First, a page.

This week, the Missouri House of Representatives passed a proposal requiring Missouri voters to bring government-issued photo identification to vote. Gov. Jay Nixon's Medicaid expansion plan was left out of 2014's budget. Also, the House is considering a bill reducing the penalty for marijuana possession in a way similar to Columbia's marijuana ordinance.
Photo identification requirement
A proposed constitutional amendment would require voters to bring photo identification to participate in the next election. The Missouri House of Representatives voted 107-46 in favor of the constitutional amendment.
Republicans say the bill would help prevent potential voter fraud. Democrats, however, claim there haven't been documented voter-impersonation cases. They say the bill would make casting a ballot more difficult for some voters.
Under the current system, Missouri voters can show a driver's license, other government-issued photo ID or documents that can prove their identity such as utility bills or bank statements with their name and address.
The proposal still would allow those without an ID to cast a provisional ballot. However, those voters would have to "sign an affidavit that they could not obtain a photo ID because they cannot afford it, are disabled, have religious beliefs against it or were born before 1948. A provisional ballot would be counted if the signature matches the one on file with local election authorities," according to an Associated Press article.
Rep. Chris Kelly told the Springfield News-Leader that the proposal reflected Jim Crow laws, saying it was "the single most immoral act that I've ever seen happen in my time in the General Assembly."
The St. Louis Post-Dispatch's editorial board contended that Republicans keep trying to pass legislation to fix a nonexistent problem.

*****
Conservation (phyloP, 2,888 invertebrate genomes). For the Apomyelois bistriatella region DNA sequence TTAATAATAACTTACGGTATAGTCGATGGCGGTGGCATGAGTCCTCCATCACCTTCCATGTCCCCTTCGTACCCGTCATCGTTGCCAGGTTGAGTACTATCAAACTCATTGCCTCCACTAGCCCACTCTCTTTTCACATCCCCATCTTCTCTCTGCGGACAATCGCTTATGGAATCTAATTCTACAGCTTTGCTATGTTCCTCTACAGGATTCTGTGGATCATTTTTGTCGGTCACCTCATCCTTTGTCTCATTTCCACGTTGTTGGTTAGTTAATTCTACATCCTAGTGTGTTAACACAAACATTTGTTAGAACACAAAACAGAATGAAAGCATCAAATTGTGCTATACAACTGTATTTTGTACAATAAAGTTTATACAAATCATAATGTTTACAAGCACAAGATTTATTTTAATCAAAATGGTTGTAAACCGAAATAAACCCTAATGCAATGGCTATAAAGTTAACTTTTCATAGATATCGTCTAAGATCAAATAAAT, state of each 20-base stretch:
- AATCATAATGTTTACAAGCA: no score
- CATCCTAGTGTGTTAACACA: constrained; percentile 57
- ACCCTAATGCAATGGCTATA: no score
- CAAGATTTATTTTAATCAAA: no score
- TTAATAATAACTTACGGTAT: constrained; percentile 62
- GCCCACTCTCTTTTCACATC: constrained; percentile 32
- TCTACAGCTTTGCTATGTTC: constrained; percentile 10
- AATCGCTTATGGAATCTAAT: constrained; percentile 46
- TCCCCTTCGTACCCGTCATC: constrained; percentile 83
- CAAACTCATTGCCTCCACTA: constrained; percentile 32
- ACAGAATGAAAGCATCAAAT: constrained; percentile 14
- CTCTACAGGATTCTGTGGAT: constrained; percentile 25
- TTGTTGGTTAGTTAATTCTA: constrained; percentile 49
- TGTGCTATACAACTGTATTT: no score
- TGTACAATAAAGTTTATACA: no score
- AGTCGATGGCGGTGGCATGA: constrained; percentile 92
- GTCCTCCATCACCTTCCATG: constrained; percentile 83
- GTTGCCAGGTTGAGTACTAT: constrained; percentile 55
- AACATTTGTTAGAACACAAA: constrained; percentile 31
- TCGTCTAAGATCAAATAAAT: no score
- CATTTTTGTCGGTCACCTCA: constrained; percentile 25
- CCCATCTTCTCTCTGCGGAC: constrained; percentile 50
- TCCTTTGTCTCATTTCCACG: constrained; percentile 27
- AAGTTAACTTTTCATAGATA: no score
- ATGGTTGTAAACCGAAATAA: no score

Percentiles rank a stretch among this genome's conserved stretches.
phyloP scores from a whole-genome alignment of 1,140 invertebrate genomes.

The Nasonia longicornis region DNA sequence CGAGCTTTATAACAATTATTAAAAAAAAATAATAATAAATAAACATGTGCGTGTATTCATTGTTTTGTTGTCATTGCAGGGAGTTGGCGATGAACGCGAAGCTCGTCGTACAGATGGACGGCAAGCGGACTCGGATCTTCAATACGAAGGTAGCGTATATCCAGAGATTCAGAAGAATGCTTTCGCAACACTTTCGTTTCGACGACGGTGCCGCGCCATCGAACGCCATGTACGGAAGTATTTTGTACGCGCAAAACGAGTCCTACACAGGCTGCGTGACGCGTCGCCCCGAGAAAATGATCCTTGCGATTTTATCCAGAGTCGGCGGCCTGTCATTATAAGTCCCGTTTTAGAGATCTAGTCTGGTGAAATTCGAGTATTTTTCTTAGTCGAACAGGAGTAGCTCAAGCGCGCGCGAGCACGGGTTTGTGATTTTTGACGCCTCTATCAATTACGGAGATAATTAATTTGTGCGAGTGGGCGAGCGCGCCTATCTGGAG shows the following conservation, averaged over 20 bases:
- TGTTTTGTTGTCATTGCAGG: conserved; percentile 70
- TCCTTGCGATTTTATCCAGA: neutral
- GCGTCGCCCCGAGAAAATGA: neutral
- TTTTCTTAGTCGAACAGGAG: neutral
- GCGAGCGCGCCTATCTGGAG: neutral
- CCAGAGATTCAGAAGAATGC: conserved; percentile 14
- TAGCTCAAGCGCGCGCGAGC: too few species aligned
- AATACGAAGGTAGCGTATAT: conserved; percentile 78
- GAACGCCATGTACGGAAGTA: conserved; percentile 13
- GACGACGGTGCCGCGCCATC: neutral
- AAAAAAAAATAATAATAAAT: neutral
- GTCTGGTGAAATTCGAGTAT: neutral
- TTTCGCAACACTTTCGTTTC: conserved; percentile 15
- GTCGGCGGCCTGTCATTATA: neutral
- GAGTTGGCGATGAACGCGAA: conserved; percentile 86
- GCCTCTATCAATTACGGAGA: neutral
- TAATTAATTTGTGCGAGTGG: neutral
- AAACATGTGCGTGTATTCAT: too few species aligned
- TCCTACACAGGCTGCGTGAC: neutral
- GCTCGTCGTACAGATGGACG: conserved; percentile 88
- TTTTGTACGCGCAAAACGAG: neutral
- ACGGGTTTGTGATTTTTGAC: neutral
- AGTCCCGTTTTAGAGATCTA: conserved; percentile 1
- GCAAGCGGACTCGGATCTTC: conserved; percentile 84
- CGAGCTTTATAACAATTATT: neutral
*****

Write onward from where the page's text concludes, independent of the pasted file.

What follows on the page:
Medicaid expansion opposed
Medicaid expansion was also a focus in Jefferson City. The top House budget writer left Gov. Jay Nixon's proposed Medicaid expansion out of the budget for the 2014 fiscal year. According to The Associated Press, Budget Committee Chairman Rick Stream, R-Kirkwood, said Nixon's proposal "goes against our philosophy to expand government."
Nixon's plan assumes "federal Medicaid money going to doctor's offices, hospitals and other medical providers would generate $15.5 million in new state taxes next year," AP reporter David A. Lieb wrote. "The plan also assumes the state would save $31 million in expenditures that otherwise would have been made on health and mental services."
Chart: Projected effect of Medicaid expansion in Missouri
Gov. Jay Nixon’s Medicaid expansion plan seeks to reduce the number of uninsured Missourians. Projected new covered non-elderly adults could increase from 5 to nearly 7 percentage points in each region, according to the prediction from the Missouri Budget Project, conducted in conjunction with Washington University in St. Louis. (Graphic: Yu Yan/Missourian)
Rep. Rory Ellinger, D-University City, sponsored a bill that would reduce marijuana penalties throughout Missouri. The bill would allow people who pay a fine or do community service to expunge the offenses from their records.
Ellinger said people convicted of marijuana crimes face consequences including difficulty finding jobs.
The bill is nothing new for Columbia residents. The penalties in Ellinger's bill would be the same as those in Columbia's marijuana ordinance, which was passed in 2004.
Supervising editor is Frank Russell.